Budget cuts might result in shrinking Army troop levels

Top officials offer warnings, but pledge effectiveness of smaller force

As the Army prepares to face nearly a half-billion dollars in expected upcoming budget cuts, it might be forced to shrink troop levels and make major changes to strategy in Iraq and Afghanistan, according to two top officials speaking Oct. 10 at the AUSA Annual Meeting and Exposition in Washington.

Gen. Raymond Odierno, Army chief of staff, said it is likely that troop levels will fall from 570,000 soldiers to below 520,000. That reduction could render the Army unable to fight dual land wars as it has over the past decade in Iraq and Afghanistan, he said.

“We’ll have to change the strategy and what we’re able to do if we continue to fall below a certain level. And that’s what we have to discuss as we talk about matching these budget cuts to strategy,” Odierno said in a press briefing where he was joined by Army Secretary John McHugh.

McHugh said that although he believes the Army is in a good position to deal with an estimated $450 billion in cuts to spending over the next decade, right now it’s impossible to predict what any new strategies would entail or any concrete force numbers.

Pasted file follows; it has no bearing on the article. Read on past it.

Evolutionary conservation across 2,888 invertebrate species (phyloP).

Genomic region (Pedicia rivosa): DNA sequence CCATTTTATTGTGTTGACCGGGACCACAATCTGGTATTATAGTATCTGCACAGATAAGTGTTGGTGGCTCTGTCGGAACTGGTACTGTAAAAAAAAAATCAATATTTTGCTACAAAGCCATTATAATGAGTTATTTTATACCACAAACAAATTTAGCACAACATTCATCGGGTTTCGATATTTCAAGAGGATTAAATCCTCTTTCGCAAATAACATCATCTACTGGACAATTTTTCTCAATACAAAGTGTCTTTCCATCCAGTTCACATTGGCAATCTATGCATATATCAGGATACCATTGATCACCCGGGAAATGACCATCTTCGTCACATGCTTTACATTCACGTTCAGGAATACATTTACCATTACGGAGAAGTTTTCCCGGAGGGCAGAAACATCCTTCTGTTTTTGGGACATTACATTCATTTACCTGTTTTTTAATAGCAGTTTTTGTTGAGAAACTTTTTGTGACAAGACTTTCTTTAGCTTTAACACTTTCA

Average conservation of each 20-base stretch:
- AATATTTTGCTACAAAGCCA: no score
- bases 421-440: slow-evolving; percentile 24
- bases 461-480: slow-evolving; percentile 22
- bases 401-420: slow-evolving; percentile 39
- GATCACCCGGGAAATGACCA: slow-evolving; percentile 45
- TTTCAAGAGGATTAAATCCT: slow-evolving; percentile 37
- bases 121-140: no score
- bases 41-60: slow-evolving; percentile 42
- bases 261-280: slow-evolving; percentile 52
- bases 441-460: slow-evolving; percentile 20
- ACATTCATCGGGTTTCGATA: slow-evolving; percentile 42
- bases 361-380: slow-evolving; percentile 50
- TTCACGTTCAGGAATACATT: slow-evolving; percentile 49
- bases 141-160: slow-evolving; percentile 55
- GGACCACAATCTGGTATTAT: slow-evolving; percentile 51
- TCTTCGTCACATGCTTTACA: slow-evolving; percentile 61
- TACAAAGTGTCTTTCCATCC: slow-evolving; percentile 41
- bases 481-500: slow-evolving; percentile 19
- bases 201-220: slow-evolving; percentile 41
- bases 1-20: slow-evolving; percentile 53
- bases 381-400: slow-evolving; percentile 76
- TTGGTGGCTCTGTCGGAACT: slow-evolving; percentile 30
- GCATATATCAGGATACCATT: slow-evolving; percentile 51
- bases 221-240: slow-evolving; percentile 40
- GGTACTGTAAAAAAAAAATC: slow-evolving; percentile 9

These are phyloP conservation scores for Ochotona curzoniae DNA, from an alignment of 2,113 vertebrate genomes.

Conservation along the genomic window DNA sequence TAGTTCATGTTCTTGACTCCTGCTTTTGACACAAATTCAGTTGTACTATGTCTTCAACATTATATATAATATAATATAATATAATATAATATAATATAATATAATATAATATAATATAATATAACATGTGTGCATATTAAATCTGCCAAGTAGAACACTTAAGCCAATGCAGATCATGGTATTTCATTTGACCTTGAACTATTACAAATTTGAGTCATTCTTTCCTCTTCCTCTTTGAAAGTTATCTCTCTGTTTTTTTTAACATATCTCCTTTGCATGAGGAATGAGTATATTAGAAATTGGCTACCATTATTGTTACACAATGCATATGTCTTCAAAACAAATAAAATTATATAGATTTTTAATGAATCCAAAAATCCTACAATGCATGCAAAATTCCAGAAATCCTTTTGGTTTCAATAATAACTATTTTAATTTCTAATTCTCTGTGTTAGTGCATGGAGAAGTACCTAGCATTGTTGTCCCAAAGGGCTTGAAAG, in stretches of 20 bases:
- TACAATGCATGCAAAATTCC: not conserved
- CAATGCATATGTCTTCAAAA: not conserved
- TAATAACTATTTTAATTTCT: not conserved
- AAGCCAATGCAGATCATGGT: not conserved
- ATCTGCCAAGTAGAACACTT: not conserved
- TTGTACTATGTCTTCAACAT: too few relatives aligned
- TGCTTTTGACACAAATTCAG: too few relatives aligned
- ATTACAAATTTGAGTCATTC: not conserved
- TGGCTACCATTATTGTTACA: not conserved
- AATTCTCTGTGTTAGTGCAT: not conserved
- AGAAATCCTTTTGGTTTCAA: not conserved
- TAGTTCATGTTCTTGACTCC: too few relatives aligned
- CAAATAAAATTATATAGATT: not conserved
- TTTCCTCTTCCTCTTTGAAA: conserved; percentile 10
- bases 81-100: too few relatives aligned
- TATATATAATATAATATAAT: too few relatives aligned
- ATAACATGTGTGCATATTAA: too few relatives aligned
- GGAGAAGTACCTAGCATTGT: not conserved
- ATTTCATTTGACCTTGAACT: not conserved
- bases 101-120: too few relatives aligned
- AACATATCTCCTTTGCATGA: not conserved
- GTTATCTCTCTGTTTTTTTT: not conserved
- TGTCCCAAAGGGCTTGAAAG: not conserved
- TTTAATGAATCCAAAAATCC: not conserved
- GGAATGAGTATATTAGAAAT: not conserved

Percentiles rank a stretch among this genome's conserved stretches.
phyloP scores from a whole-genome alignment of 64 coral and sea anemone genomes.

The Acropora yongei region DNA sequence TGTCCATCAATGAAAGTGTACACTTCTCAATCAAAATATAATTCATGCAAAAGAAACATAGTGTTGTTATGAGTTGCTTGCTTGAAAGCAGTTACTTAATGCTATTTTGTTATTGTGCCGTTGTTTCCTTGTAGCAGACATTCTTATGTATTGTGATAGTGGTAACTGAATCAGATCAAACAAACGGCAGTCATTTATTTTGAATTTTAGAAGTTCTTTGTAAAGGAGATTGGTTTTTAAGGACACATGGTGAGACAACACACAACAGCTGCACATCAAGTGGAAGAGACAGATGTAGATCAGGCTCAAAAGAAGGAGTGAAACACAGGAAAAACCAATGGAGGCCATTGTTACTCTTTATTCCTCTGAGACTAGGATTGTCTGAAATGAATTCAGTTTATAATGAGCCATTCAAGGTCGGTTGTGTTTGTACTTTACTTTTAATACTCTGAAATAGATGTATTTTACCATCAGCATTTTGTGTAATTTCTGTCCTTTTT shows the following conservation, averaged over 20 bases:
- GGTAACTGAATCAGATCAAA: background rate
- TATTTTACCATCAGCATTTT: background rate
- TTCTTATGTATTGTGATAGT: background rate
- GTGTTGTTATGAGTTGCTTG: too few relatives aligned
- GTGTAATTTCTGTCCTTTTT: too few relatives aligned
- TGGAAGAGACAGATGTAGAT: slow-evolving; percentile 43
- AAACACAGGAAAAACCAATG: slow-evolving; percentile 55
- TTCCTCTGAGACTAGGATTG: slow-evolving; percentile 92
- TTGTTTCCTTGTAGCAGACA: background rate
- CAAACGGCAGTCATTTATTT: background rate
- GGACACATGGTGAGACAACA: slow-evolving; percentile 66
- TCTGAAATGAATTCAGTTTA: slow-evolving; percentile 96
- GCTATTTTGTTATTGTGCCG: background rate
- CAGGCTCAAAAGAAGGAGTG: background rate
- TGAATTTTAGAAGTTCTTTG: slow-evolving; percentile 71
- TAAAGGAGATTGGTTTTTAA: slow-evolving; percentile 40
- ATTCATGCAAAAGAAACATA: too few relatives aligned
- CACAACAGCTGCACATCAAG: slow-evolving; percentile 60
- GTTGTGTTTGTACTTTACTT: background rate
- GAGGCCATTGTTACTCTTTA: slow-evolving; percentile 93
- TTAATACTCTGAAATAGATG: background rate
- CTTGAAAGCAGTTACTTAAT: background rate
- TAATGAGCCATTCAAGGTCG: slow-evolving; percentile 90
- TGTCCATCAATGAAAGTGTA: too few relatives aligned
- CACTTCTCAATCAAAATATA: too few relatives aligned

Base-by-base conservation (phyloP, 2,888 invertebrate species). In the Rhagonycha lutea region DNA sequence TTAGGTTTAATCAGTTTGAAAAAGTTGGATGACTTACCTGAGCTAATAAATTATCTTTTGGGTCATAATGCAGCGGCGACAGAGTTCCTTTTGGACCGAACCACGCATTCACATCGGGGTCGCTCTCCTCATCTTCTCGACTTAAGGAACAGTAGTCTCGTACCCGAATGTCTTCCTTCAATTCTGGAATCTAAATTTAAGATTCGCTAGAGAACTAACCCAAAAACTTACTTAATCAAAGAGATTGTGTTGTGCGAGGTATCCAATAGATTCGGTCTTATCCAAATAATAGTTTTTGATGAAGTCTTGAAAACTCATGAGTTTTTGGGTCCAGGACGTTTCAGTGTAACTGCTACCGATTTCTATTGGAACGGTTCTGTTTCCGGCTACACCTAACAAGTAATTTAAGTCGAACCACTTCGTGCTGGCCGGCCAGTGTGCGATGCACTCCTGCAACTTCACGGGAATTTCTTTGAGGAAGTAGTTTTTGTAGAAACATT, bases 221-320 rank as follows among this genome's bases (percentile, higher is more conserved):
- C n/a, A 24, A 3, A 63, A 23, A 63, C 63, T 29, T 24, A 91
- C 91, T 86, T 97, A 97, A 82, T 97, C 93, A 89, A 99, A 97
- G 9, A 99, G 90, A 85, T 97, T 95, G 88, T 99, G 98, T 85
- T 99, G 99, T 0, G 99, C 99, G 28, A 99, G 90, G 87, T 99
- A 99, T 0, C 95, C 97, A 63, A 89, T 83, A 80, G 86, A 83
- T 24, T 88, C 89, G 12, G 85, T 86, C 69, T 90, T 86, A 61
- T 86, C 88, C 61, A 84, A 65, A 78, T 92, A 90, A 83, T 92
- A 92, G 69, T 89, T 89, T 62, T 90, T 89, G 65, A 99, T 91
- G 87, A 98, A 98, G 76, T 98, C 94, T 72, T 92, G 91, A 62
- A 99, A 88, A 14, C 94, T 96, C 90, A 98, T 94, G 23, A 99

“Our end strength number is subject to discussion, because right now we can’t see bottom,” McHugh said.

While those cuts might be acceptable, both McHugh and Odierno echoed Defense Secretary Leon Panetta’s previous public warnings against potentially disastrous hits to spending that could result from a sequestration process triggered by congressional inability to identify some $1.5 trillion in federal spending reductions.

“What I’m deathly afraid of is sequestering, because if we get a sequester, I believe it will fundamentally change how we conduct security operations across all services, to include the Army, because of the depth of the cuts,” Odierno said.

To cope with some cuts that are already all but guaranteed, the Army must focus on balancing its forces, McHugh said.

“What we are focused primarily on, whatever the end strength numbers may be, is making sure we are balanced,” McHugh said, acknowledging that in the past the Army has had a hollow force that was “artificially supported” and ineffective.

That’s something Odierno vowed would not happen this time around.

“The bottom line is, no matter what happens we are not going to have a follow force. We are going to have a force that has the modernization and readiness necessary to be quality. What we’re after is a high-quality force…no matter what the size is, we’re going to have a high-quality force,” Odierno said.

About the Author

Amber Corrin is a staff writer covering military networks for Defense Systems.

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